How to understand the recent explosion of Russophobia in America, Britain, the Baltics, etc.? America, Britain, and other European countries fear a historic German-Russian rapprochement is in the works. They are paranoid that the longstanding Western strategy of keeping the "Germans down and the Russians out" is no longer working. Well, if you can't keep the Germans "down", at least desperately, desperately try to keep the Russians "out".

    Germany basically owns the economies of Western Europe. A rapprochement with Russia is the next logical move.

    ---------------

    Germany, Austria Lash Back at US Move to Tighten Sanctions on Russia ...

    https://sputniknews.com/us/201706161054690864-us-sanctions-lashback/

    Dozens of neo-Nazis arrested after violent clashes in Sweden ...

    https://www.rt.com/news/405150-neo-nazis-arrested-violence-sweden/?utm_source=browser&utm_medium=aplication_chrome&utm_campaign=chrome

    Denmark deploys armed troops on streets, German border to help police ...

    https://www.rt.com/news/405128-denmark-armed-soldiers-police/?utm_source=browser&utm_medium=aplication_chrome&utm_campaign=chrome

    Return of the German Volk ...

    http://www.unz.com/isteve/why-must-distant-germany-rather-than-the-golan-heights-take-in-syrian-refugees/

    The end of the Merkel era is within sight ...

    https://www.ft.com/content/477cdd7a-7997-11e5-933d-efcdc3c11c89

    Merkel Wins German Election After Major Populist Uprising ...

    http://www.trunews.com/article/merkel-wins-german-election-after-major-populist-uprising

    ReplyAgree/Disagree/Etc. More... This Commenter This Thread Hide Thread Display All Comments
  148. Talha says:
    @German_reader

    there are signs of the beginning of a revanchist movement in Germany to reclaim those lands.
     
    No, there aren't. Granted, the AfD may have some deranged people in their ranks who care about that issue (or rather non-issue since it was settled long ago). But most German right-wingers today don't care...we don't want present-day Germany overrun by Muslims and Africans, the lost Eastern territories don't matter anymore.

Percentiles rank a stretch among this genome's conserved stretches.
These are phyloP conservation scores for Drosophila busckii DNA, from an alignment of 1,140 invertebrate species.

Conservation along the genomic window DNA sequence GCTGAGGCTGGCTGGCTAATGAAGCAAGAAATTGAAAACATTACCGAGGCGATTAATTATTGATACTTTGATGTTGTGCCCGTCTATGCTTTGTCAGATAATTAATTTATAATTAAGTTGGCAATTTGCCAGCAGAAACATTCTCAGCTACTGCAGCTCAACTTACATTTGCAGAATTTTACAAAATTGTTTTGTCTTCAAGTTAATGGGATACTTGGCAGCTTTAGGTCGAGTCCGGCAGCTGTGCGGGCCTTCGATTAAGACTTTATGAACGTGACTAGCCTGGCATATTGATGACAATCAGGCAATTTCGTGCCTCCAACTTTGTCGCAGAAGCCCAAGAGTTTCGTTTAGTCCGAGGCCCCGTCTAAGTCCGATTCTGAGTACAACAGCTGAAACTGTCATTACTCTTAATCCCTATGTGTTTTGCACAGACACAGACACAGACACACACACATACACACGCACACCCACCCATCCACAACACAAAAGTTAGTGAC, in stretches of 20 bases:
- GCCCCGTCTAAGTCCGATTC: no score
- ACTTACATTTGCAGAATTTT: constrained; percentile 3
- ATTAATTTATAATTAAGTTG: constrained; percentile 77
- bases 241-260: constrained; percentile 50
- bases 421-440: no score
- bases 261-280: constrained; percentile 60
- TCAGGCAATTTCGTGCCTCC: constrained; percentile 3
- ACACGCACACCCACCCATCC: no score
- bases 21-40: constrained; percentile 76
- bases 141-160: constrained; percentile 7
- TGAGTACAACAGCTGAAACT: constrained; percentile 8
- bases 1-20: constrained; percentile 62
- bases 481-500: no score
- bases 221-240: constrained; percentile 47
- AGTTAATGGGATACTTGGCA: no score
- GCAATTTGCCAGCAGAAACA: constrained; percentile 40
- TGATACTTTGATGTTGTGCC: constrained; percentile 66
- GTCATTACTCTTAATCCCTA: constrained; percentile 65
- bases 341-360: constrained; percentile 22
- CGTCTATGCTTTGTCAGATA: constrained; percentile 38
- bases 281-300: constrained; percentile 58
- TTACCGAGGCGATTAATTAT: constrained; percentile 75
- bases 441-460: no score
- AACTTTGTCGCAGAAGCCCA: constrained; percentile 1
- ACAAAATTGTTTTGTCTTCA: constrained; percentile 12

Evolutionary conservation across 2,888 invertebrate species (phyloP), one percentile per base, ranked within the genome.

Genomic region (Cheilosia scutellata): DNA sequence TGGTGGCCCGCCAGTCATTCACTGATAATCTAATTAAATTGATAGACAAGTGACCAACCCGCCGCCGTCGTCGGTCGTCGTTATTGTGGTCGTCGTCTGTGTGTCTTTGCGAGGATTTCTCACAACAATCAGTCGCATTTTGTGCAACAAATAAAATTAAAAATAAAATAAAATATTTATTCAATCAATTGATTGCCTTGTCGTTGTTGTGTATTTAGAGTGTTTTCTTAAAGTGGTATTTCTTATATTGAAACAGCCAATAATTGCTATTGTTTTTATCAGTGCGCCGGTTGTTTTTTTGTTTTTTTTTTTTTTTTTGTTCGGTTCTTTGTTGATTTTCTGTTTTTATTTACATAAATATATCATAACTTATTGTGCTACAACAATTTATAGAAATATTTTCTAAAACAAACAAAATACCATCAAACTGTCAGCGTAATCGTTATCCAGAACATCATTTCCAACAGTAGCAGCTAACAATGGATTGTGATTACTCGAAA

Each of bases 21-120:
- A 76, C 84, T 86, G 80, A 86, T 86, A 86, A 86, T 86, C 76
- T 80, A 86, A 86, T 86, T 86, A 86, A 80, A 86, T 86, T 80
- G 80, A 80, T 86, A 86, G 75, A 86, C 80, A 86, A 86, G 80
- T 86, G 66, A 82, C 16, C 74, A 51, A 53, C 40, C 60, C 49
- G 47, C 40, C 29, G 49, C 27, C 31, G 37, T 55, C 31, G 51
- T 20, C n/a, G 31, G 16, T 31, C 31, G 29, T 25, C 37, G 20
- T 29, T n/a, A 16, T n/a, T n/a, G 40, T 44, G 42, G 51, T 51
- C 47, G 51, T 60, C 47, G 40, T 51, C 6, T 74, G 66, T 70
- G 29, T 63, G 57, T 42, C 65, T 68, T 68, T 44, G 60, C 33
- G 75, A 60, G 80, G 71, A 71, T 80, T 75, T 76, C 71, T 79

Wow – how the mighty have fallen! These are Germans we are talking about.

    German right-wing circa 1940′s: “We are the master race – the world is ours!”

    German right-wing currently: “Can’t we just get the niggers out? Please?”

    Peace.

    Read More
    • Replies: @Daniel Chieh
    The Prussian soul is good at everything it sets its mind to: methodical, unsentimental, and efficient. This includes self-destruction.
    ReplyAgree/Disagree/Etc. More... This Commenter This Thread Hide Thread Display All Comments
  149. @Talha
    Wow - how the mighty have fallen! These are Germans we are talking about.

    German right-wing circa 1940's: "We are the master race - the world is ours!"

    German right-wing currently: "Can't we just get the niggers out? Please?"

    Peace.

    The Prussian soul is good at everything it sets its mind to: methodical, unsentimental, and efficient. This includes self-destruction.

    Read More
    • Agree: Talha
    ReplyAgree/Disagree/Etc. More... This Commenter This Thread Hide Thread Display All Comments
  150. melanf says:
    @reiner Tor
    Russia also deliberately used to opportunity to start a war. They could've opted out by just telling the Serbs to live with the consequences of their incompetence (not controlling their intelligence services) or malice (if they did control the intelligence services perpetrating the terrorist attack).

    Russia also deliberately used to opportunity to start a war.